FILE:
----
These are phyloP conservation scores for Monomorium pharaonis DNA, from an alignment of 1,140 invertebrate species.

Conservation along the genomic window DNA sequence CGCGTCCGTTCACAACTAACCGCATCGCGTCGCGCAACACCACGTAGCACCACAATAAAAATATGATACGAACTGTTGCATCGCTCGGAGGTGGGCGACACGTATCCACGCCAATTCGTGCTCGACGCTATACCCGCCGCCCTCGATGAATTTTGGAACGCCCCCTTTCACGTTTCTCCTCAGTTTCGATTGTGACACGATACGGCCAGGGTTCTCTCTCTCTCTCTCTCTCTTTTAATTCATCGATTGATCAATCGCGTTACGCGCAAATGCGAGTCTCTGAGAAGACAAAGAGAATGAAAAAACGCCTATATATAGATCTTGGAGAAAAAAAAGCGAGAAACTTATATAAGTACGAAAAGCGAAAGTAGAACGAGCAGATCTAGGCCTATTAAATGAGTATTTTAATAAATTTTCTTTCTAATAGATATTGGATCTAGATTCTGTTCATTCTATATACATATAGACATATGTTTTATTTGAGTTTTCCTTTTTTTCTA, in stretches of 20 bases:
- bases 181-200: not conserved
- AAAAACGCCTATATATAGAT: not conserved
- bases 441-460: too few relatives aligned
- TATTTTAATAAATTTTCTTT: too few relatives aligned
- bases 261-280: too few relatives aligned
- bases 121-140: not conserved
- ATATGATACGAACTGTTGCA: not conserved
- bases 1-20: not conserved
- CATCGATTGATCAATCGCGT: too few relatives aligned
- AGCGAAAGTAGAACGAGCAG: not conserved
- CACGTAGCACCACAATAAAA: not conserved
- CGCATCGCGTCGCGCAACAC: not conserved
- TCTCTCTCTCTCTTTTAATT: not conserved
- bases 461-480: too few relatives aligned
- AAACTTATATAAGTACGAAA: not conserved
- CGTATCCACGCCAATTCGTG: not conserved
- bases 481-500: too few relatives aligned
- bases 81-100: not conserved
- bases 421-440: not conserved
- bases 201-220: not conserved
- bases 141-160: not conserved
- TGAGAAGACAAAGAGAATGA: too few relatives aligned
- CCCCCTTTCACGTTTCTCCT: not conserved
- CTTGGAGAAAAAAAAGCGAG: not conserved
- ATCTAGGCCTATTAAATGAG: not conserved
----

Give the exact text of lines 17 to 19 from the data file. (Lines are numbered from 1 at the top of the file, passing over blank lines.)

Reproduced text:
- AAACTTATATAAGTACGAAA: not conserved
- CGTATCCACGCCAATTCGTG: not conserved
- bases 481-500: too few relatives aligned